Tag cosmology

Did the Universe Begin, and How? (Interview)

I recently had the pleasure of having an interview/conversation on the subject of Big Bang Cosmology and the implications for the universe having an absolute beginning. The question is also wrapped up with theistic claims that a god is a necessary precursor to the universe (or not). Also, some will argue that the Big Bang is just the scientists’ way of avoiding the conclusion that God made everything.

Creationists beware: Cosmic inflation: ‘Spectacular’ discovery hailed

The BBC report this fascinating discovery which seems to confirm the start of inflation (I would take issue with the slight implication that the BB is definitely the start of everything coming into being) or the Big Bang:

Scientists say they have extraordinary new evidence to support a Big Bang Theory for the origin of the Universe.

Researchers believe they have found the signal left in the sky by the super-rapid expansion of space that must have occurred just fractions of a second after everything came into being.

William Lane Craig is either lying, or getting things very wrong.

William Lane Craig is ubiquitous in conversations about theistic and Christian apologetics. Being the foremost modern philosopher/theologian still operating, he is often called upon or used as a source for theistic and Christian arguments, winning many debates in the process (on technique and rhetoric, in the main). I have part critiqued his Reasonable Faith book here.

The cyclical universe debate re-ignited

The BBC have produced the following fascinating article. What do you good people think?

Scientists say they may be able to determine the eventual fate of the cosmos as they probe the properties of the Higgs boson.

A concept known as vacuum instability could result, billions of years from now, in a new universe opening up in the present one and replacing it.

Big Bang: Is there room for God?

On 15 October, a group of theologians, philosophers and physicists came together for two days in Geneva to talk about the Big Bang.

So what happened when people of such different – very different – views of the Universe came together to discuss how it all began?

“I realised there was a need to discuss this,” says Rolf Heuer, Cern’s director general.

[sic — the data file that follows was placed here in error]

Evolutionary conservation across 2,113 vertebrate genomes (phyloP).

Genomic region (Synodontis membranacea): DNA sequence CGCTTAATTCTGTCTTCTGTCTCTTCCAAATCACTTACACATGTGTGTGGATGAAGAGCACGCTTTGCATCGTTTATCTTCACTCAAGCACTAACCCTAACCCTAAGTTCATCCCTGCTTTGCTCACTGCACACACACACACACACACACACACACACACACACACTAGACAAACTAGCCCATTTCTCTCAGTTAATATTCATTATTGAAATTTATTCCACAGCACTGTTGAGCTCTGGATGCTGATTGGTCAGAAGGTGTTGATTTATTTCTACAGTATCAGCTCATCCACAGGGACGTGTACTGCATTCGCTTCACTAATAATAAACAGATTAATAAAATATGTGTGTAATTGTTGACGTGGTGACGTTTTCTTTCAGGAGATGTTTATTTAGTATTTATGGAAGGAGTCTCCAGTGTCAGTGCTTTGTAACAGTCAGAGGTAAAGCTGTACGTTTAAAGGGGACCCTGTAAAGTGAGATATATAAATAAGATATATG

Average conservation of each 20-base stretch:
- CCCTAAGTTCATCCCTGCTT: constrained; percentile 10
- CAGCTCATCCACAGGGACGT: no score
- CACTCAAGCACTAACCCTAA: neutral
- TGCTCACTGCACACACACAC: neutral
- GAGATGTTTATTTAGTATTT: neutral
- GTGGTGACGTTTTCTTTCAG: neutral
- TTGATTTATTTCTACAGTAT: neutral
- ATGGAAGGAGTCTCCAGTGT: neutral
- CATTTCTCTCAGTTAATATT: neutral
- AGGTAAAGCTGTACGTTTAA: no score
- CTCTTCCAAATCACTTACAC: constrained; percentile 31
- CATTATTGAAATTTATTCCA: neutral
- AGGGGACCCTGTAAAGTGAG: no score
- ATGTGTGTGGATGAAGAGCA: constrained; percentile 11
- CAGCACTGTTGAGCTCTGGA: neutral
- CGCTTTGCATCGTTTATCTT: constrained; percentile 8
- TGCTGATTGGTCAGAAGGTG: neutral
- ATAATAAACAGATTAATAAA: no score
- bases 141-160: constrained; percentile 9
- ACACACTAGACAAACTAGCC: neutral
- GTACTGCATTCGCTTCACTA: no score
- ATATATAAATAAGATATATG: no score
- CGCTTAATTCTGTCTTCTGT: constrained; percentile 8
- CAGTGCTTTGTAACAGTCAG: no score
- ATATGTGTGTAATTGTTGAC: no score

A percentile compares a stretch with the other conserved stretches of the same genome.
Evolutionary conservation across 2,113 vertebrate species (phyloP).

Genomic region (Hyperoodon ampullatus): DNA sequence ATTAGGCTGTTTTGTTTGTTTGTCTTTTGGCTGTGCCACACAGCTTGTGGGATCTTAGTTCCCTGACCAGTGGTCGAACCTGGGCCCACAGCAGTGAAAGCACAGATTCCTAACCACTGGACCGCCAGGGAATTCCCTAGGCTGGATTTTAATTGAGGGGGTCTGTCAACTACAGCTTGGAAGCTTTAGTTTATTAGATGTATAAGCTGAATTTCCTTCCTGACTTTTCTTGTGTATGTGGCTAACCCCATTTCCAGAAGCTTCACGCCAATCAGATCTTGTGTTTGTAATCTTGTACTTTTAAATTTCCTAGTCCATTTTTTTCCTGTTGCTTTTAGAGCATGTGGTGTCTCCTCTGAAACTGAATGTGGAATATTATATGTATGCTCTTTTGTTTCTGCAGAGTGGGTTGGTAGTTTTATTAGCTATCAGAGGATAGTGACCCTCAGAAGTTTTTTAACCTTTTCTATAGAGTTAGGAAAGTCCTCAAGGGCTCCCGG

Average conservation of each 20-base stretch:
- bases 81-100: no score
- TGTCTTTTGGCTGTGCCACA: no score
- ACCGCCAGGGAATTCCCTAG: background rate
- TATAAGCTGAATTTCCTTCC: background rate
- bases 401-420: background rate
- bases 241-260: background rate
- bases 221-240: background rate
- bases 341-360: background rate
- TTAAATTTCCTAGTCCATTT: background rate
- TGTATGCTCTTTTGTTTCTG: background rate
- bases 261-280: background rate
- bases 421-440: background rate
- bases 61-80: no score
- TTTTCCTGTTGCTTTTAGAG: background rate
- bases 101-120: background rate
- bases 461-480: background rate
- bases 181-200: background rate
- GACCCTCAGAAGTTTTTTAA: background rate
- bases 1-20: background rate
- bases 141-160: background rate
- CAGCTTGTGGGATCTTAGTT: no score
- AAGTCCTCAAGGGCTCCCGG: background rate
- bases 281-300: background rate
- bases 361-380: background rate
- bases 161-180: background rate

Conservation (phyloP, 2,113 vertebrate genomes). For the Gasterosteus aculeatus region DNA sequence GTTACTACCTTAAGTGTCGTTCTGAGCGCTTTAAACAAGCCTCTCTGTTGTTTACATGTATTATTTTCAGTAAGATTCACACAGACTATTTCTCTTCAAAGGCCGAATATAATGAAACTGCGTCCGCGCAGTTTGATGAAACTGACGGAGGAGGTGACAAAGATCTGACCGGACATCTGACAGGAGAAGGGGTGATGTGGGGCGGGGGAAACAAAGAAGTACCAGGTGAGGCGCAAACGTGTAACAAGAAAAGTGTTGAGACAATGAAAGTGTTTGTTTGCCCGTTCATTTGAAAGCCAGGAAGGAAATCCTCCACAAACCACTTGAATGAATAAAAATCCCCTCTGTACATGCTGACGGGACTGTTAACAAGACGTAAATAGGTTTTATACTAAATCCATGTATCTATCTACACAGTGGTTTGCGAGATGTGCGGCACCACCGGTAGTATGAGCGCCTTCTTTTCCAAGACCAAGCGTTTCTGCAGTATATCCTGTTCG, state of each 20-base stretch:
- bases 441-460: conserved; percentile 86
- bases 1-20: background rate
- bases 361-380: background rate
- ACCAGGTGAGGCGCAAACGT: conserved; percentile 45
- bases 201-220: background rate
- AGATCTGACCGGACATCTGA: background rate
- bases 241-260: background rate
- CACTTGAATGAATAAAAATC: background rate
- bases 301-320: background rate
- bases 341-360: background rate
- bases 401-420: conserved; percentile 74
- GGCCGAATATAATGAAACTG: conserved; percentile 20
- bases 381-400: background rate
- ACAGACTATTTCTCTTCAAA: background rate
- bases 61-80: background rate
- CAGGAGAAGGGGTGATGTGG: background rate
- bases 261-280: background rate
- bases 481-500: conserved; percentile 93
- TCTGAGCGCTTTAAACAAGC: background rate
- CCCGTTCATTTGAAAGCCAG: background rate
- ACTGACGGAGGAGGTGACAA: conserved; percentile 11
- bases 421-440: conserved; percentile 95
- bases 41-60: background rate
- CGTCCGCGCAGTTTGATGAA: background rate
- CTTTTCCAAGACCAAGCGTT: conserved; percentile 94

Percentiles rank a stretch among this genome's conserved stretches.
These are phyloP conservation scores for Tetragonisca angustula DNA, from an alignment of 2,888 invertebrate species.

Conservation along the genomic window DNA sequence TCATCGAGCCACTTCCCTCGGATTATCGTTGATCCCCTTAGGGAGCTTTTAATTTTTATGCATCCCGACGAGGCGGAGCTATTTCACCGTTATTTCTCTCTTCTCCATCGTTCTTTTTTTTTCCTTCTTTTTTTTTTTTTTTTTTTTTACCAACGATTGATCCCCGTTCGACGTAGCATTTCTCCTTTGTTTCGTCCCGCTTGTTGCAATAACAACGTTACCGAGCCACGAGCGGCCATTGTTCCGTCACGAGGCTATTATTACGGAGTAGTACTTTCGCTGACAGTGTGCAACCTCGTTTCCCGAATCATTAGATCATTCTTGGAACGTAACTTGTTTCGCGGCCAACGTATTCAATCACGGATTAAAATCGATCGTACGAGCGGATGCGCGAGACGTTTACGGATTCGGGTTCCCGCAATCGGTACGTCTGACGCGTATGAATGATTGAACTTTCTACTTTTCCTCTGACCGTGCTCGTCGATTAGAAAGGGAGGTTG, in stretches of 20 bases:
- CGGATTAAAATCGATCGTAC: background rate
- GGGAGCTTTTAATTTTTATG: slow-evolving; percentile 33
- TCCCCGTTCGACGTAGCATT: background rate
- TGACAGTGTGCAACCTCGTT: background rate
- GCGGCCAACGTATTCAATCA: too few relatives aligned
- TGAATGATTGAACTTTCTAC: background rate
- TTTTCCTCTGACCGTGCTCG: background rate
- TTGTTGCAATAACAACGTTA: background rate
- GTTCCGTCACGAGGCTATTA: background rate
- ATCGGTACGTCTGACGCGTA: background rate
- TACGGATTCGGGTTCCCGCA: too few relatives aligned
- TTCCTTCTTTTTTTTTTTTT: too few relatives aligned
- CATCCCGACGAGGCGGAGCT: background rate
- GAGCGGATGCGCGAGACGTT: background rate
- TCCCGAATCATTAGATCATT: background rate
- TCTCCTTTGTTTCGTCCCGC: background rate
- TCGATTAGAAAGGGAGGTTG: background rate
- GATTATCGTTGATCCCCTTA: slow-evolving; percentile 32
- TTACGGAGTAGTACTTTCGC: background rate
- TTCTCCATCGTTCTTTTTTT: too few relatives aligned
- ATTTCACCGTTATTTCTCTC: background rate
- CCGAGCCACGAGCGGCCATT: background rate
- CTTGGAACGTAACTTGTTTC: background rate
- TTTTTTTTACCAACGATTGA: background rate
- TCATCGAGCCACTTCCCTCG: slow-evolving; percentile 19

“There’s a need for us, as naive scientists, to discuss with philosophers and theologians the time before or around the Big Bang.”

On Seeing Lawrence Krauss Last Night – A Universe From Nothing?

So I went to see theoretical physicist and cosmologist Lawrence Krauss last night in Portsmouth. This was great for two reasons. Firstly, Krauss is a great public speaker and a seemingly top bloke. Secondly, it shows that, occasionally, Portsmouth (UK) is not the cultural wasteland many think it is. Occasionally. Very occasionally.

The night started off well as a few of us Tippling Philosophers met in a pub and got talking to a playwright who had a vast and interesting array of knowledge in some areas close to our hearts – the making of Messiahs, philosophy and such like (so much so that he bought one of my books, The Nativity: A Critical Examination, there and then). After some fascinating discussions ranging from cognitive dissonance to Sabbatai Zavi and Appolonius of Tyana, we moved to the venue for the talk.

Krauss started off superbly by talking about the for of the question “why is there something rather than nothing” being problematic and question-begging. Funnily enough, we had just been talking about purpose in the pub, and this very problem. Krauss rightly pointed out that you cannot ask why questions without presupposing the notion of a purposer. ‘Why’ is seeking a purpose – ‘for what purpose did this happen?’. And an objective purpose requires there to be an ultimate being to give purpose. Intrinsic purposes are incoherent. For more on this, see my essay on the meaning of life.